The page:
1. Carlson, Elizabeth A.

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ACP Diabetes Care Guide: A Team-Based Practice Manual and Self-Assessment Program. (2007) Philadelphia: American College of Physicians


In 2007, the American College of Physicians distributed the ACP Diabetes Care Guide: A Team-Based Practice Manual and Self-Assessment Program. This comprehensive publication can be obtained free by contacting The American College of Physicians at 800-523-1546 extension 2600. This guide was developed in response to the increasing numbers of Americans with diabetes (1 in 14) and the estimate that another 40% of the population are at risk for developing the disease (p. 1). As stated in the introduction, "this guide [horizontal ellipsis] presents innovative ways to incorporate collaborative care into a variety of clinical settings" (p. 2). The component of the publication that makes me recommend this guide in particular is the ACP Diabetes Care Guide Toolkit located at the end of the publication. The tools are listed in the order in which they are presented in the care guide needed to meet your goals. The tools are identified by a stylized wrench in the margin, making them easy to find and use. How to incorporate the tools into your practice is discussed in the relevant chapters.


There are 17 chapters grouped into six categories. Specific steps in developing a comprehensive diabetes care approach are given along with the tools needed to meet your goals.


Chapter 1: Improving the Quality of Care in Your Practice: A Team-Based Approach begins with an assessment template specific to chronic illness care (diabetes). This assessment enables you to determine the current level of support for chronic illness in your institution or practice. For example, under the step "Track your progress in improving care," the following tools are cited and available in the guide and online: Standing Orders, Diabetes Care Flow Sheet, Diabetes History and Self-Management Checklist, Diabetes Eye Exam Report, and Drugs for Primary or Secondary Prevention of Cardiovascular and Kidney Disease Checklist. An online template is available that enables you to enter your monthly numbers for your diabetes population to generate graphs and track progress. In addition, the use of evidence-based guidelines is supported by the tools offered that incorporate current diabetes care guidelines. A tool is also available that organizes specific responsibilities and to whom they have been assigned (Implementing Clinical Guidelines).


Chapter 1 also provides a brief explanation of the PDSA (Plan, Do, Study, Act) cycle that can be used for rapidly testing a change-by planning it, trying it out, observing the results, and acting on what is learned. A Web site is included for more comprehensive information on the PDSA cycle.


Chapter 2: Patient Engagement and Self-Management uses Glasgow's "5 As" model-Assess, Advise, Agree, Assist, Arrange-for self-management in patients with newly diagnosed diabetes. Concrete examples of what questions to ask and how to proceed are provided. Tools to help the patient in their self-management are provided. Chapters 3, 4, and 5 provide information on screening and diagnosis, prevention of diabetes, and monitoring glycemic control. Chapter 7 discusses oral diabetes drugs and management issues. Chapter 8 presents material on insulins and the new injectables.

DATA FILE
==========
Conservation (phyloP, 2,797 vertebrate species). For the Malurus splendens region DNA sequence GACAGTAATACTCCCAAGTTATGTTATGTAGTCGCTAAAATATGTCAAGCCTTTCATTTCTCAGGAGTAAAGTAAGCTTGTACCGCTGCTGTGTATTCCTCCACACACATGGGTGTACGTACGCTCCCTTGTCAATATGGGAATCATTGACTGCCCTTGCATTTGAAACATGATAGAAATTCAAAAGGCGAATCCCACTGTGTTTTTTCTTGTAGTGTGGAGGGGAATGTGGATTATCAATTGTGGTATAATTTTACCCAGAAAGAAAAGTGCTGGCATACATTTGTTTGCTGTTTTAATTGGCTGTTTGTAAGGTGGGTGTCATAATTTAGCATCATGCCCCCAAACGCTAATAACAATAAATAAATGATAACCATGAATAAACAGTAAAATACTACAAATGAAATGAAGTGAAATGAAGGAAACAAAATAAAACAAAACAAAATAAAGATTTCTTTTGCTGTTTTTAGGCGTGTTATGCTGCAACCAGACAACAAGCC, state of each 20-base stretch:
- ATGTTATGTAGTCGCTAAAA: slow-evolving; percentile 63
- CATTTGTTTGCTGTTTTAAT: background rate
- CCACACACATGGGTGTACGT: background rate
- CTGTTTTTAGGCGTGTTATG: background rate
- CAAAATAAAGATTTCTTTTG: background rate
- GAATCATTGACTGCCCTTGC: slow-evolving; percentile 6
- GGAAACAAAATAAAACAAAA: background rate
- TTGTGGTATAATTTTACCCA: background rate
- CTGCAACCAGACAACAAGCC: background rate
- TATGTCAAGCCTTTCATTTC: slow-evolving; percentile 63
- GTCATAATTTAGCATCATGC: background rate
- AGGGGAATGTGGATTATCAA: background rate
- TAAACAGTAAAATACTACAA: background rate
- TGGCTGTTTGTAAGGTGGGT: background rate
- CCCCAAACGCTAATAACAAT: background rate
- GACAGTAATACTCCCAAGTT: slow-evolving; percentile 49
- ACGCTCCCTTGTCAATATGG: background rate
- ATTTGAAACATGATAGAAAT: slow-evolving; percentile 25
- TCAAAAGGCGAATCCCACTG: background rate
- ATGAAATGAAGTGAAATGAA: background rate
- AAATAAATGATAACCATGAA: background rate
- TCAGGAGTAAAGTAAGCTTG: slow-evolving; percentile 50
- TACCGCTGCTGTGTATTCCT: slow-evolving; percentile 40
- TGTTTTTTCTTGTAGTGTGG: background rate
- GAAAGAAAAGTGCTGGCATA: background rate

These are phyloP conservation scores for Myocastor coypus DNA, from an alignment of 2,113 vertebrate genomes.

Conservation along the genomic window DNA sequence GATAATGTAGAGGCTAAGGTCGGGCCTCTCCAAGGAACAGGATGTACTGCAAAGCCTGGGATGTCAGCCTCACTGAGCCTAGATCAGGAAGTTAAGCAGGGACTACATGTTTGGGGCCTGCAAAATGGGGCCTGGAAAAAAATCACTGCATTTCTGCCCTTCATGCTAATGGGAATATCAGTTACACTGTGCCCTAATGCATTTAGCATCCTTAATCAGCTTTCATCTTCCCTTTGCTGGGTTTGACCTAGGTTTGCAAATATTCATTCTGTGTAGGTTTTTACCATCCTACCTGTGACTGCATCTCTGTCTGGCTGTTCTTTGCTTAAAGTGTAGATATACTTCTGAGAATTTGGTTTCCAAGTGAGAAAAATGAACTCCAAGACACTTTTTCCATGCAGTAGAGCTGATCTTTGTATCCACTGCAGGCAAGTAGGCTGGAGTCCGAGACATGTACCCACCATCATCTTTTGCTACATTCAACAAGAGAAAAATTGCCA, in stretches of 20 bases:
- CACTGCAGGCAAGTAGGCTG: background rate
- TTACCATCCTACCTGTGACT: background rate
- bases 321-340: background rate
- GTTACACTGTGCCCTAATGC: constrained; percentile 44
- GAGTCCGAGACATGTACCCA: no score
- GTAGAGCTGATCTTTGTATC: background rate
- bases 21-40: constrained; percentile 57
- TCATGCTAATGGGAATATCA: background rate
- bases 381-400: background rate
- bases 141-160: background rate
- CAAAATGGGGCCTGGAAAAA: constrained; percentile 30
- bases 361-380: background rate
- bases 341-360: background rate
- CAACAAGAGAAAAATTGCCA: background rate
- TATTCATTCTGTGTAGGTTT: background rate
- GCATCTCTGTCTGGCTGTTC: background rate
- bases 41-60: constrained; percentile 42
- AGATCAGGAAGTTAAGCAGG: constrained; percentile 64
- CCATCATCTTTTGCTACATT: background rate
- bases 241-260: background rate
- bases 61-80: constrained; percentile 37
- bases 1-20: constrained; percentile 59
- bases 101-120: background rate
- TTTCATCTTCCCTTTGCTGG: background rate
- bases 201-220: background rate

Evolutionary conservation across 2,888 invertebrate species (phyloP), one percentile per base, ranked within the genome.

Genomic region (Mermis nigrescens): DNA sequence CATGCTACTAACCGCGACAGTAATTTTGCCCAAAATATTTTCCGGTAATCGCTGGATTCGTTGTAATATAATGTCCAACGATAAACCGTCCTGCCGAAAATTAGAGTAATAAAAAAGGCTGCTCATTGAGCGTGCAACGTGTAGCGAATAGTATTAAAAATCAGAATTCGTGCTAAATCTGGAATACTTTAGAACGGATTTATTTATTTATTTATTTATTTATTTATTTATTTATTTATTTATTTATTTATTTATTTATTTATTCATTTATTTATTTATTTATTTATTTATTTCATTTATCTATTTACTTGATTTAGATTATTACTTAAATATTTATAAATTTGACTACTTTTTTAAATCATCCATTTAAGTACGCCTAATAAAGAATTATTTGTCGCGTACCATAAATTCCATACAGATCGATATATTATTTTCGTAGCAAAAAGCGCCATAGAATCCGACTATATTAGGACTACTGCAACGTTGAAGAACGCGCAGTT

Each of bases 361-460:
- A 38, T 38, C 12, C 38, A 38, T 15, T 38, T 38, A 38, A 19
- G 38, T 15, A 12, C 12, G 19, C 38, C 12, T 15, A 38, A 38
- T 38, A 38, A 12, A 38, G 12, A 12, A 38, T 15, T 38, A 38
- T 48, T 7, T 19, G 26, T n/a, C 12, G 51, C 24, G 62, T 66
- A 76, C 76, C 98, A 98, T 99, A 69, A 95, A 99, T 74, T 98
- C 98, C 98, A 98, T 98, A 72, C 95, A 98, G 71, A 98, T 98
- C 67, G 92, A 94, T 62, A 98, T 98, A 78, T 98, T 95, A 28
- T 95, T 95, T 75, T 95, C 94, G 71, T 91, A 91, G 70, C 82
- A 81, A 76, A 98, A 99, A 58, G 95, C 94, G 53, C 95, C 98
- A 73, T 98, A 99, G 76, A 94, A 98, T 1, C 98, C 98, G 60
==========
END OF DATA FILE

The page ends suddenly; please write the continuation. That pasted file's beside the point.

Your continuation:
Chapters 9, 10, and 11 present comorbidities such as obesity, hyperlipidemia and hypertension, and depression and cognitive dysfunction, respectively. Chapter 12 addresses complications of diabetes. Once again, resources are available from the toolkit for patient use, and flowcharts and recommendations for the clinician are included.


The management of diabetes in special populations is the next section. Diabetes in women of childbearing age (chapter 13), the elderly (chapter 14), and specific ethnic groups (chapter 15) are discussed. Although not specific to diabetes, a Web site is given that proves to be a useful resource for clinicians providing care to persons of specific ethnic groups.


Chapter 16 discusses emergencies in diabetes with specific information provided as to what to tell your patient about hyperglycemia and how to prepare for emergencies. Chapter 17 concerns the care for the hospitalized patient with diabetes and the issues unique to this population.


The appendices in the guide are every bit as useful as the didactic materials presented. The pages on resources are comprehensive including telephone numbers, general information Web sites, online books and guidelines, clinical trial information, quality improvement programs, and even monofilament suppliers. Suggested readings related to each chapter are listed. As noted initially, the ACP Diabetes Care Guide Toolkit makes this a worthwhile publication alone. The final item to round out this extremely useful publication is the companion CD-ROM that allows you to test your knowledge by answering 81 multiple-choice questions. And as a bonus, although the questions are modeled after the ones used for internal medicine's certifying examination, by completing and submitting the test online, nurses can obtain 15 continuing education units.


I highly recommend this publication because of the many resources it offers.